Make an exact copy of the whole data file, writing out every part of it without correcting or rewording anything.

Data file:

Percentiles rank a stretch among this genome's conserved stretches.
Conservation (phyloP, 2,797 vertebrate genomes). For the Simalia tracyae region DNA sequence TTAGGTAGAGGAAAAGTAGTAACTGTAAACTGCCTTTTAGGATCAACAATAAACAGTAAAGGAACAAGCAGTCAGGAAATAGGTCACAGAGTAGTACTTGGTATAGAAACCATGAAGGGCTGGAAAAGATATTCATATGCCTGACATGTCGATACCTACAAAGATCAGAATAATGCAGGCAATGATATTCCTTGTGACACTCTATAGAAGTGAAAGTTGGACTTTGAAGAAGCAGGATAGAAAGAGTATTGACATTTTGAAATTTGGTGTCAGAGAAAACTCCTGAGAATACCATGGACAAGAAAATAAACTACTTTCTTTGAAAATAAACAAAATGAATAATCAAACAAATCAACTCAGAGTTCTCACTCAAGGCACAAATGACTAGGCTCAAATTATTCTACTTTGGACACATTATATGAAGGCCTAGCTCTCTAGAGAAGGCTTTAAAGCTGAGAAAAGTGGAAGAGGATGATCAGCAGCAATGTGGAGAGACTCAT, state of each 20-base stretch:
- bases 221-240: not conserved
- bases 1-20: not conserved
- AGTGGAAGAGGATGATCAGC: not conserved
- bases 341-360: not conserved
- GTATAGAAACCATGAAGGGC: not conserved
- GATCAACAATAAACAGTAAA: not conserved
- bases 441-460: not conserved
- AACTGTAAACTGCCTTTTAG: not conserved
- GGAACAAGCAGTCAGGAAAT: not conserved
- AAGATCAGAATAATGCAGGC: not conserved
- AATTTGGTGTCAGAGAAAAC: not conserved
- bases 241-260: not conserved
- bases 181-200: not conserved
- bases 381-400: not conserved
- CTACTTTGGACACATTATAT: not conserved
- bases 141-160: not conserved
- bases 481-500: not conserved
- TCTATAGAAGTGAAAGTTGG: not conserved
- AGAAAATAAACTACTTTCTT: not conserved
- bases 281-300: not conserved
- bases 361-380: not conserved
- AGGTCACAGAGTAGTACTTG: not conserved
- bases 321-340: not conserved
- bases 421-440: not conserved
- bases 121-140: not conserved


Percentiles rank a stretch among this genome's conserved stretches.
Conservation (phyloP, 2,797 vertebrate genomes). For the Simalia tracyae region DNA sequence TTAGGTAGAGGAAAAGTAGTAACTGTAAACTGCCTTTTAGGATCAACAATAAACAGTAAAGGAACAAGCAGTCAGGAAATAGGTCACAGAGTAGTACTTGGTATAGAAACCATGAAGGGCTGGAAAAGATATTCATATGCCTGACATGTCGATACCTACAAAGATCAGAATAATGCAGGCAATGATATTCCTTGTGACACTCTATAGAAGTGAAAGTTGGACTTTGAAGAAGCAGGATAGAAAGAGTATTGACATTTTGAAATTTGGTGTCAGAGAAAACTCCTGAGAATACCATGGACAAGAAAATAAACTACTTTCTTTGAAAATAAACAAAATGAATAATCAAACAAATCAACTCAGAGTTCTCACTCAAGGCACAAATGACTAGGCTCAAATTATTCTACTTTGGACACATTATATGAAGGCCTAGCTCTCTAGAGAAGGCTTTAAAGCTGAGAAAAGTGGAAGAGGATGATCAGCAGCAATGTGGAGAGACTCAT, state of each 20-base stretch:
- bases 221-240: not conserved
- bases 1-20: not conserved
- AGTGGAAGAGGATGATCAGC: not conserved
- bases 341-360: not conserved
- GTATAGAAACCATGAAGGGC: not conserved
- GATCAACAATAAACAGTAAA: not conserved
- bases 441-460: not conserved
- AACTGTAAACTGCCTTTTAG: not conserved
- GGAACAAGCAGTCAGGAAAT: not conserved
- AAGATCAGAATAATGCAGGC: not conserved
- AATTTGGTGTCAGAGAAAAC: not conserved
- bases 241-260: not conserved
- bases 181-200: not conserved
- bases 381-400: not conserved
- CTACTTTGGACACATTATAT: not conserved
- bases 141-160: not conserved
- bases 481-500: not conserved
- TCTATAGAAGTGAAAGTTGG: not conserved
- AGAAAATAAACTACTTTCTT: not conserved
- bases 281-300: not conserved
- bases 361-380: not conserved
- AGGTCACAGAGTAGTACTTG: not conserved
- bases 321-340: not conserved
- bases 421-440: not conserved
- bases 121-140: not conserved